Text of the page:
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    INFLATION IN RUSSIA IN 2004 UNLIKELY TO CHANGE GREATLY - LEADING ECONOMIST

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    MOSCOW, February 3, 2004. (RIA Novosti) -- Boris Fyodorov, Russia's former finance minister and now a member of the board of directors of the country's leading gas producing company Gazprom, believes that inflation in Russia in the current year will be 10 per cent as a minimum.

    "In 2004, it is difficult to expect the level of inflation to be lower than 10 per cent," Fyodorov said at a news conference in RIA Novosti. "Most likely it will be above 10 per cent, but not by a large margin. i.e. it will be the same as last year." Last year's inflation in Russia, according to official estimates, was 12 per cent.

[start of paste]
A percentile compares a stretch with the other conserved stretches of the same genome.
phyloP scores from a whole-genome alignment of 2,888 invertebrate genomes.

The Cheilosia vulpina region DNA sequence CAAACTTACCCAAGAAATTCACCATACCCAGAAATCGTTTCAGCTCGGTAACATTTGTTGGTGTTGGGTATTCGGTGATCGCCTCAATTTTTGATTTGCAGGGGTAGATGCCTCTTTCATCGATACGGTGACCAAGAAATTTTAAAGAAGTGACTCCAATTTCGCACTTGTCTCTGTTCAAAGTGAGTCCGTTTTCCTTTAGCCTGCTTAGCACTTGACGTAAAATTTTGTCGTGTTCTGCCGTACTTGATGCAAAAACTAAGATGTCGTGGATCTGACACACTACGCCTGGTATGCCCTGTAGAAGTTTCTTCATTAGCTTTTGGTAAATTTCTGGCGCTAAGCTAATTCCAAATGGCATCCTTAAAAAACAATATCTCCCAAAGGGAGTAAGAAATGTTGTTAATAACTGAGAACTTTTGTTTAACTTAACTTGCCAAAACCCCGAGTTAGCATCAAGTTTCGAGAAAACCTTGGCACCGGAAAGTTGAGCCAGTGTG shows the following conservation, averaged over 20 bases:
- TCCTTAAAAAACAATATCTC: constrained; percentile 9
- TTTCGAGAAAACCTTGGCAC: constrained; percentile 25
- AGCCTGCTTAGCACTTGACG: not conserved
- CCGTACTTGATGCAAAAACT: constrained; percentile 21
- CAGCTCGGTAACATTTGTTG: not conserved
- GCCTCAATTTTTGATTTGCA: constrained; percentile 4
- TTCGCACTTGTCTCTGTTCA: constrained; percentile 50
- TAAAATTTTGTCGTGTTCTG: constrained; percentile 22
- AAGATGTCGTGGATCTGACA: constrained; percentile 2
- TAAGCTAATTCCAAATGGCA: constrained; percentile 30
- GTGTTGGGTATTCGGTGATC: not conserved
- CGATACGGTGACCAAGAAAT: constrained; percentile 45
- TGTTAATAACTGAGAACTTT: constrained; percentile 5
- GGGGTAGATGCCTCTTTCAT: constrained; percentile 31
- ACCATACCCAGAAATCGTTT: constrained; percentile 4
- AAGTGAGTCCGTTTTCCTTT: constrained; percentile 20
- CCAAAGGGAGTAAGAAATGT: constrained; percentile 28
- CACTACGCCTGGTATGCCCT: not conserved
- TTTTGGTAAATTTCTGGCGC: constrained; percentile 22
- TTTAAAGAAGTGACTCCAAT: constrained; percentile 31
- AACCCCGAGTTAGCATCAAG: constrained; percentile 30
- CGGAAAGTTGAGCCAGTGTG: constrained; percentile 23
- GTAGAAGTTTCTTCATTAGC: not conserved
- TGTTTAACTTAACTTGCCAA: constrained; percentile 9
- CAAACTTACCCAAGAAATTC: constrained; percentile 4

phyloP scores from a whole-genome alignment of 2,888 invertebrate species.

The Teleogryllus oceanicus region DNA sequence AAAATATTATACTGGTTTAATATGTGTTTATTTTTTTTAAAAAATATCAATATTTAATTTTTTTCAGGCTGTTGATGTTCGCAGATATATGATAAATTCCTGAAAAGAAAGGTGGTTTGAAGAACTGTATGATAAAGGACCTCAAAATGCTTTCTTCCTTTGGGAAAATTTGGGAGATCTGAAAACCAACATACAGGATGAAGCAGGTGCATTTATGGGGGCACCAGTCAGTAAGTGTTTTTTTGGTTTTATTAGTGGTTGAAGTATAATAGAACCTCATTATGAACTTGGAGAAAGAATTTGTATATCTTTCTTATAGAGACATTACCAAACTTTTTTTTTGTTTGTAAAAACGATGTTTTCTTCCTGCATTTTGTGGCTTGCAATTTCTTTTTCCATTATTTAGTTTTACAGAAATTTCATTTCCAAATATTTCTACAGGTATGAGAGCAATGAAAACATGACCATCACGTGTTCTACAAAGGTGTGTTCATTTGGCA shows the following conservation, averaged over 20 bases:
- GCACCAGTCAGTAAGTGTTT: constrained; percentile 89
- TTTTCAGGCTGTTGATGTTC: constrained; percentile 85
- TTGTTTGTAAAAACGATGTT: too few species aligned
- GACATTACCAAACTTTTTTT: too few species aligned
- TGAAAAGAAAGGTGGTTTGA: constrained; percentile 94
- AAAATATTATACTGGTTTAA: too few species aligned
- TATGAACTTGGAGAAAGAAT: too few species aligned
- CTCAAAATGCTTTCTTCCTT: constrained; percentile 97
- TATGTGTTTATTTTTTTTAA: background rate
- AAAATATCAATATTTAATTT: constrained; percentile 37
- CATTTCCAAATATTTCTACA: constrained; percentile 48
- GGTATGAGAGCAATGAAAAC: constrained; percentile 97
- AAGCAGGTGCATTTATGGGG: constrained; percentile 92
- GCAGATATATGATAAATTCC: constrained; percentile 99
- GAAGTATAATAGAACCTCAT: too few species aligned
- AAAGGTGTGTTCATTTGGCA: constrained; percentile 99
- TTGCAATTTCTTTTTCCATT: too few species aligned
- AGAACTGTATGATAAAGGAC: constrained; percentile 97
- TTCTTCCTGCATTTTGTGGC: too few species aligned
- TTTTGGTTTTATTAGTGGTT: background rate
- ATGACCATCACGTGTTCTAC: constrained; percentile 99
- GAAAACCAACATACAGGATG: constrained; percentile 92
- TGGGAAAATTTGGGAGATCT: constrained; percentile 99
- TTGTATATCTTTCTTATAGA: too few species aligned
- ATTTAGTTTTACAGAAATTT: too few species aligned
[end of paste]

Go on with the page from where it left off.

Fyodorov stated that the high level of inflation has been maintained for many years, despite the stable economic and political situation, an inflow of hard currency into the country, and a budget surplus.

    In this sense, 2004 does not spell big upheavals, Fyodorov believes.

    "This points to the fact that the problem of inflation has become chronic," he noted. "This is no longer hyper-inflation, but no one is going to reduce it to the level of the civilised states." Fyodorov thinks the main cause of inflation is not growing tariffs of the natural monopolies, but the Central Bank's ineffective monetary and credit policy.

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